They look for a king who will do what they want him to do. They do not want a king whom they must please and obey. The main reason Jesus came was not to provide for the needs of our bodies. He came to provide for our inner need of *forgiveness. Without that, we cannot enjoy the best kind of life. The *kingdom of Jesus begins in our hearts when we *repent of our *sins. Jesus does not want the people to force him to be their kind of king.

Jesus wants to get away from the crowd, so he climbs the mountain to be alone.

6:16-24 ~ The fifth sign - Jesus walks on the water

The *disciples do not begin to *cross the lake until evening (16). Perhaps they are waiting for Jesus to come with them. Mark, in his *gospel, says that Jesus tells his *disciples to *cross the lake straight away (Mark 6:45). So they get into a boat and start to *cross to Capernaum. It is dark and Jesus has not yet joined them (17). A strong wind is blowing, making the water rough (18).

When they have gone three or four *miles, (6 kilometres) they see Jesus walking on the water. He comes closer to the boat and they are afraid (19). They think that he is a *ghost (Mark 6:49). But he says, “It is I; do not be afraid.” When they know that it is Jesus, they are not afraid any more. Then they take him into the boat. Immediately they reach the shore. It is just where they want to be. John’s words here show that this is another *miracle.

The Greek words for ‘It is I’ are ‘I am’. Jesus uses the words to tell the *disciples who he is. Then they will not be afraid. In the *Old Testament, ‘I am’ is the name of God. So the words ‘I am’ could have special meaning to them.

It is now *Passover time. At this time of year, the *Jews remembered how God had rescued them from Egypt. There he divided the waters of the Red Sea (Exodus 12-14). *Psalm 77 speaks of this. ‘The waters saw you, God; the waters saw you and shook with fear. Your path led through the sea, your way through the powerful waters’ (*Psalm 77: 16, 19). Also, ‘He made the storm to be quiet like a whisper. The waves of the sea became quiet’ (*Psalm 107:29-30). God the Father was *Lord of the Red Sea. Jesus too is *Lord of the waves and the seas.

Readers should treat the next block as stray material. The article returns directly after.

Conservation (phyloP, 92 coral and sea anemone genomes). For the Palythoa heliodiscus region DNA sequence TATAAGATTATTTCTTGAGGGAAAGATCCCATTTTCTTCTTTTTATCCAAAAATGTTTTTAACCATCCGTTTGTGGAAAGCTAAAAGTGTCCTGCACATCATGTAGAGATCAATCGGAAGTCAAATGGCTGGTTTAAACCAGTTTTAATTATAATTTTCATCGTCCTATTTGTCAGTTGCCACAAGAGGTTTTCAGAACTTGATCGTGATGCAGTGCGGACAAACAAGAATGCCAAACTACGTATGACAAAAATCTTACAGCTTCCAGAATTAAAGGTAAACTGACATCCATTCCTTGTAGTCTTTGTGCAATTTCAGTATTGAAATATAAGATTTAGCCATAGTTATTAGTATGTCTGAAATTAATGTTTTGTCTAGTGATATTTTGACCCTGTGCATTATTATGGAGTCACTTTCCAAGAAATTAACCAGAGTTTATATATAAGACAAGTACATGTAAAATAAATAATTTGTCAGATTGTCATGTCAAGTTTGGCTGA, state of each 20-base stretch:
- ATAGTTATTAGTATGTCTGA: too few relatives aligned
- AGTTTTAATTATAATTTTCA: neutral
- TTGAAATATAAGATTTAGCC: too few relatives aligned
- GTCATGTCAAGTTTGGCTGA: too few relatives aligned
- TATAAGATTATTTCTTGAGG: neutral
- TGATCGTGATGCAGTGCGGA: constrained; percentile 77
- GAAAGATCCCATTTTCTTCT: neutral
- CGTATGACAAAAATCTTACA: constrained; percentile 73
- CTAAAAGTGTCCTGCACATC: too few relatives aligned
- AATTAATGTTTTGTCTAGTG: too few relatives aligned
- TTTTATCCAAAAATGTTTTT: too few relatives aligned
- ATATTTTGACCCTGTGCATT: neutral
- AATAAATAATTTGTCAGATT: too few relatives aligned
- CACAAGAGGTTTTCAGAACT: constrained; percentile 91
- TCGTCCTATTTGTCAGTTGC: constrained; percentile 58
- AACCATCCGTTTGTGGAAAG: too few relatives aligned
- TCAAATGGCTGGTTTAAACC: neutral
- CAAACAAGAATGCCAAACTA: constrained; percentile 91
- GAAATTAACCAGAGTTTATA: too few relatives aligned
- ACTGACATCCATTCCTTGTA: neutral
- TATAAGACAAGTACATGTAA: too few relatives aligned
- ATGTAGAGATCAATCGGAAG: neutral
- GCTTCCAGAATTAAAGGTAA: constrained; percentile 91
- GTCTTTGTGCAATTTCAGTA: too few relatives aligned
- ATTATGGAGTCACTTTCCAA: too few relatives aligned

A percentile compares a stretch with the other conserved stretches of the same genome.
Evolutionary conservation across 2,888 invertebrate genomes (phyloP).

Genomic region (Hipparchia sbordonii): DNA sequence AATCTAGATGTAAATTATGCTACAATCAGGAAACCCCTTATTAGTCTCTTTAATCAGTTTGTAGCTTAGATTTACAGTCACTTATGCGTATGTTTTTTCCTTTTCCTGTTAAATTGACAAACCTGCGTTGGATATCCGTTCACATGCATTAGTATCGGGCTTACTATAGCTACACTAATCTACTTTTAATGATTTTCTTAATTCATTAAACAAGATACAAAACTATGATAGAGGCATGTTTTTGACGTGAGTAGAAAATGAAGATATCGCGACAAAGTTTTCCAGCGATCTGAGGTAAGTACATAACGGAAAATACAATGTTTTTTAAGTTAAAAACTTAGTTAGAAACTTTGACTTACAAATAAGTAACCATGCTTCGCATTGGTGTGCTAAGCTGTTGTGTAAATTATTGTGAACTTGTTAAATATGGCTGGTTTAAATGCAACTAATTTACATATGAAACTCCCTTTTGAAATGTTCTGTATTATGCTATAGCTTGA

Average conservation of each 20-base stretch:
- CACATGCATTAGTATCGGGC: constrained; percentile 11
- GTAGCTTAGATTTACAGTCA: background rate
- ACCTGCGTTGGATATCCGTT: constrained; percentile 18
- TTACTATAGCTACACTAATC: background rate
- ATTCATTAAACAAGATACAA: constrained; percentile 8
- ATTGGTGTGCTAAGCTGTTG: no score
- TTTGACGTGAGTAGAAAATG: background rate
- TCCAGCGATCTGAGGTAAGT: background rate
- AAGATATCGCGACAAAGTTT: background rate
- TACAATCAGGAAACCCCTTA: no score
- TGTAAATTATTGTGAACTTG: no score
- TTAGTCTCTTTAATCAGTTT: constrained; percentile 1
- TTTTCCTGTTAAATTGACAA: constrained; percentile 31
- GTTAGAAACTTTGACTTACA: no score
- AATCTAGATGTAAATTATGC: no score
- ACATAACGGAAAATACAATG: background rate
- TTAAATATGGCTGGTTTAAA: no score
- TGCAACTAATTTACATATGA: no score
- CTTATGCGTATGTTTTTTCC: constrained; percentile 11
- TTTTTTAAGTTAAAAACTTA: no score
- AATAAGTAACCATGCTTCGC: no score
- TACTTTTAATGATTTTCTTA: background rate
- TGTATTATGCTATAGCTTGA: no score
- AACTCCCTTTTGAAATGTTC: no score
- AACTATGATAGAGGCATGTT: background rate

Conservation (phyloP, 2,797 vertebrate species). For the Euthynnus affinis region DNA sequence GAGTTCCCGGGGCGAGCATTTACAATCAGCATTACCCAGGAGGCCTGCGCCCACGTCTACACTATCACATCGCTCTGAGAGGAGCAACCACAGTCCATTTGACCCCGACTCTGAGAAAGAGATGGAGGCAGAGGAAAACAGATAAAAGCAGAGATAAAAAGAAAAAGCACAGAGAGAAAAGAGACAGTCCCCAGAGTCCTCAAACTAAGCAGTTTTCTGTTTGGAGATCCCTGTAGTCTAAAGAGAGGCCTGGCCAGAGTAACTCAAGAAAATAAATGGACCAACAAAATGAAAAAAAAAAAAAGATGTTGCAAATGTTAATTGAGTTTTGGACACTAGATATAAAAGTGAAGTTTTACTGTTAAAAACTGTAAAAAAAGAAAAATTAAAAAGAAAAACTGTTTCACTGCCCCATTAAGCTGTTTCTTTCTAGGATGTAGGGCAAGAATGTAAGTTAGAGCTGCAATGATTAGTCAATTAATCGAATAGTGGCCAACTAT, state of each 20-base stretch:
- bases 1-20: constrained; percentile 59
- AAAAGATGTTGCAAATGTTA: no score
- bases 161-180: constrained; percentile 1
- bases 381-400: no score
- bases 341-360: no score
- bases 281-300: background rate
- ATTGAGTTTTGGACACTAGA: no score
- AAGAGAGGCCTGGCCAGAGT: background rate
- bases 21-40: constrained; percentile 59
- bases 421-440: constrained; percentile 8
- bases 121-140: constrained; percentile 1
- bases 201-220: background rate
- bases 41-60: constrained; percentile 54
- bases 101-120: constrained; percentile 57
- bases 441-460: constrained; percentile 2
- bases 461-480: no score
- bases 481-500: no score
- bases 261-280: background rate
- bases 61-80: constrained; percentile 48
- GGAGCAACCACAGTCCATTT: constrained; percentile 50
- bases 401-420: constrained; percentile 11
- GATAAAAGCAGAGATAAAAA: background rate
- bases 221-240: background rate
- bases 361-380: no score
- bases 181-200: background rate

The next day, the crowd is still on the opposite shore of the lake. They realise that only one boat has been there. Jesus has not got into it with his *disciples, but they have left the shore. Some boats from Tiberius land near the place where the people had eaten the bread. The crowd sees that Jesus is not there. So they get into the boats and go to Capernaum to look for Jesus (22-24).

6:25-59 ~ Discussions about the bread of life

The people find Jesus on the west side of the lake. They cannot understand how and when he arrived. They ask him (25). They do not understand his message or why he has come into the world. They do not understand that they need to be born again. They still want to make him a king who will give them food each day.

Jesus does not answer their question. Instead, he tells them that they have not understood the real meaning of the signs. They do not see God in the signs. There is a message in the signs, but all they can see is food for their stomachs (26). Jesus tells them not to work for that kind of food because it does not last. Work for food that will always be with you. Work for food for your *spirit. Work for food that will give you life. The Son of Man will give you that kind of food. Moreover, he has the right to give you that food because the Father has given him the authority.

God the Father has put his *seal on Jesus (27). In those days, a *seal was very important. Each person had his own *seal. His ring had a special mark on it. He would press his ring into something soft like mud. He would then put this *seal on a letter. It would be a sign that the letter came from that person. It was a sign that the letter was genuine. The *seal means that the Father has given the Son of Man the power to give *eternal life.

Jesus again uses his name ‘the Son of Man’. He is the Son of God, but he is here on the earth, a man among men. He shares his life with ordinary people. Jesus tells the people that he is not a king who will give them food every day. The people ask what work they should do for God (28). His answer is that they should have *faith in Jesus himself. He is the one whom God the Father has sent